I have downloaded daily precipitation data from Global Weather data website and want to create an annual precipitation map like this:
example of desired map
(source: worldatlas.com)

The downloaded data is in TXT and CSV format. The area I am covering has 96 weather stations, so I have 96 files. I am totally confused how to assemble and use this data for the said map.

I am using Arcgis 10.

  • 1
    How do you want to display it? Like points at the weather stations' locations with some symbology relative to precipitation there, or like surfaces interpolated over your whole area? No matter what, you need to do some data handling first. Do you want daily mean precipitation, monthly mean, the value each day...? Please update your question with more information on what your goal is. Also include what software you have access to.
    – Martin
    Commented Aug 29, 2014 at 10:26
  • I have added much more information in my question.
    – Mehnaz
    Commented Aug 29, 2014 at 10:57

2 Answers 2


What you need to do to create a continuous surface representing precipitation is a process called interpolation. ArcMap has a number of tools to do this, based on a variety of statistical and sampling approaches. I'd recommend inverse distance weighting (IDW) as a starting point, because it's one of the simplest to use.

The input for IDW is a single feature layer of points (in this case, weather stations). Each point needs to have one value (i.e., mean annual precipitation), and then the interpolation function estimates what the values should be in between the known points.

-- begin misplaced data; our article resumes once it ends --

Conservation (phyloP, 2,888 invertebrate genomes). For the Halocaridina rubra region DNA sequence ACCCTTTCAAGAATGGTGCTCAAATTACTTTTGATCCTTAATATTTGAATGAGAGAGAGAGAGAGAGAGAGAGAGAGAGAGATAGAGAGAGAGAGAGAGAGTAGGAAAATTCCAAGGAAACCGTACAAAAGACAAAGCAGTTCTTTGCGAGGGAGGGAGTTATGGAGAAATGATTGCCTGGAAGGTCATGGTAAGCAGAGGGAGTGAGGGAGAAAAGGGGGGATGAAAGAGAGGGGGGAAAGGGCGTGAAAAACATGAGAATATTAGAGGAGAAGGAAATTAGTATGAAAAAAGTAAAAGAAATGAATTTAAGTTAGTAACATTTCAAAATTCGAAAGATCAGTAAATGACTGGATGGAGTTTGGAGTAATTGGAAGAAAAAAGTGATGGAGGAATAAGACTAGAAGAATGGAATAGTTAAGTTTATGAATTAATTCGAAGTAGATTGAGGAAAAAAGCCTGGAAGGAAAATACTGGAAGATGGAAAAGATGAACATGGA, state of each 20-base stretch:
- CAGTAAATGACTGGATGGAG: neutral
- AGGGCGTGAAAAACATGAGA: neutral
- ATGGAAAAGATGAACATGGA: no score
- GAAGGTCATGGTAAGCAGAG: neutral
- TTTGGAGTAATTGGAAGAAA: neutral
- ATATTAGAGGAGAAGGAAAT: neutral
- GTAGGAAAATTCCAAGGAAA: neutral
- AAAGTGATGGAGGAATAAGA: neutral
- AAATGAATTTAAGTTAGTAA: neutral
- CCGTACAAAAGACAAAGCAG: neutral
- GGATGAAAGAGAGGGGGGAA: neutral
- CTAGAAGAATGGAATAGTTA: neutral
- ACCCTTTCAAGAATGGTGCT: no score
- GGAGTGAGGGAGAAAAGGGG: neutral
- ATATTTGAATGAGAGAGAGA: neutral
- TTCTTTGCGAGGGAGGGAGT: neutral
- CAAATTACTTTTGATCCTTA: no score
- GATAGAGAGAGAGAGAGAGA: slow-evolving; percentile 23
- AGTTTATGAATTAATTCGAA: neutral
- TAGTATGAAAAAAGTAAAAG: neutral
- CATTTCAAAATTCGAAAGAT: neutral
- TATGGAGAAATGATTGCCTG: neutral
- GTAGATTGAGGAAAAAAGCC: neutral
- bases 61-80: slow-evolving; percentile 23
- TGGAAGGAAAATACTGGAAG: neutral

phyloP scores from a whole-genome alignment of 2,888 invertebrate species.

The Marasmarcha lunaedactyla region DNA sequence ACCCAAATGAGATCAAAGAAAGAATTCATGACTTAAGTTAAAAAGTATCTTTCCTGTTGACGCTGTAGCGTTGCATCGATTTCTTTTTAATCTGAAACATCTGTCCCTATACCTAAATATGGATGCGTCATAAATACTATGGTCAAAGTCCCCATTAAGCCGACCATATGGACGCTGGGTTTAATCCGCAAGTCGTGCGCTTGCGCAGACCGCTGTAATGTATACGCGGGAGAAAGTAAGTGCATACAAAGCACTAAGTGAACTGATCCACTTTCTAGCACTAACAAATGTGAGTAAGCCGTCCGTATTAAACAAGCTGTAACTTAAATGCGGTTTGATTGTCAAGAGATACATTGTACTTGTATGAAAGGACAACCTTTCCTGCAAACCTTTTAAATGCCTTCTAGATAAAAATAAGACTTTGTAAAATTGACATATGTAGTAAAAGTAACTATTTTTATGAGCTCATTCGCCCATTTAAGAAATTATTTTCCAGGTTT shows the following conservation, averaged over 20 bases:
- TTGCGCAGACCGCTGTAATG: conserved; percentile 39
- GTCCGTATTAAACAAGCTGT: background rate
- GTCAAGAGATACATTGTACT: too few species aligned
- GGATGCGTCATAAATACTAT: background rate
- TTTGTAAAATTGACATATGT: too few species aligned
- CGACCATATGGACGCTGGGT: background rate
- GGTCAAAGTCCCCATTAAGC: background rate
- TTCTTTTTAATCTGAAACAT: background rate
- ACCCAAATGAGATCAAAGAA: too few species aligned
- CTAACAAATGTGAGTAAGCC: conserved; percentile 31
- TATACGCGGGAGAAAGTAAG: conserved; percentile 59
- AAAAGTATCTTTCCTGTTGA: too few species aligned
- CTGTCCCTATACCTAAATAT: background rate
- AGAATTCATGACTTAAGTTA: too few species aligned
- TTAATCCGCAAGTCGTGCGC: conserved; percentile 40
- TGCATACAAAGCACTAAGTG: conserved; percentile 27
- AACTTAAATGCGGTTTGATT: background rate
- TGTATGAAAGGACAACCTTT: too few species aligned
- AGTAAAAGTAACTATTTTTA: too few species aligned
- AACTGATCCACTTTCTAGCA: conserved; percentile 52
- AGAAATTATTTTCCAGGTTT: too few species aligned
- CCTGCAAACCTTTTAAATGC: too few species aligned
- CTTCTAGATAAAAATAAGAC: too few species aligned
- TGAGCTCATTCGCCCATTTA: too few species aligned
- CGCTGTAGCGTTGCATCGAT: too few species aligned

Importing station data into ArcMap is straightforward as long as you have a location (latitude/longitude) for each one. The tricky part here is that each station currently has many (see note below) values, and you want one map. You can do an interesting but complicated approach after importing the data, or you can summarize the data using another piece of software (I'd use Excel, but many statistical packages would give the same results) before putting it into ArcMap.

Note: One minor consideration is how much time the data covers. Is it daily precipitation for one year? If so, your resulting map will be "precipitation for 2013", not average annual precipitation. If it is 1961-1990 (or some other interval), then you need to group and summarize the precipitation by year.

  • 1
    The dedicated toolbox for interpolation is Geostatistical Analyst. You also have interpolation tools in the 3D Analyst and Spatial Analyst toolboxes.
    – GISGe
    Commented Aug 29, 2014 at 12:45
  • Ah, ok. I've only ever done it through Spatial Analyst :)
    – Erica
    Commented Aug 29, 2014 at 12:55
  • It's more than fine if you're not a geostatistician, but you don't absolutely need Spatial Analyst, the exact same tools are available with 3D. And much more interpolation tools and options are available within GeoStatistical Analyst
    – GISGe
    Commented Aug 29, 2014 at 12:59

Regarding the interpolation tool from ArcGis I must say that I got different outputs using the available methods (IDW, Kriging, CoKriging, Kernel Smoothing).

In order to get a reliable output there are many physical parameters to consider:

  • Gauge areal distribution
  • Topography
  • etc.

I'm sure there are some more, these are on top of my head but don't forget that each method has many other parameters that can largely modify the output (e.g. changing the bandwidth from the Kernel Smoothing method).

I think that's all I wanted to say. I just wanted to be informative with my answer and share some experience.

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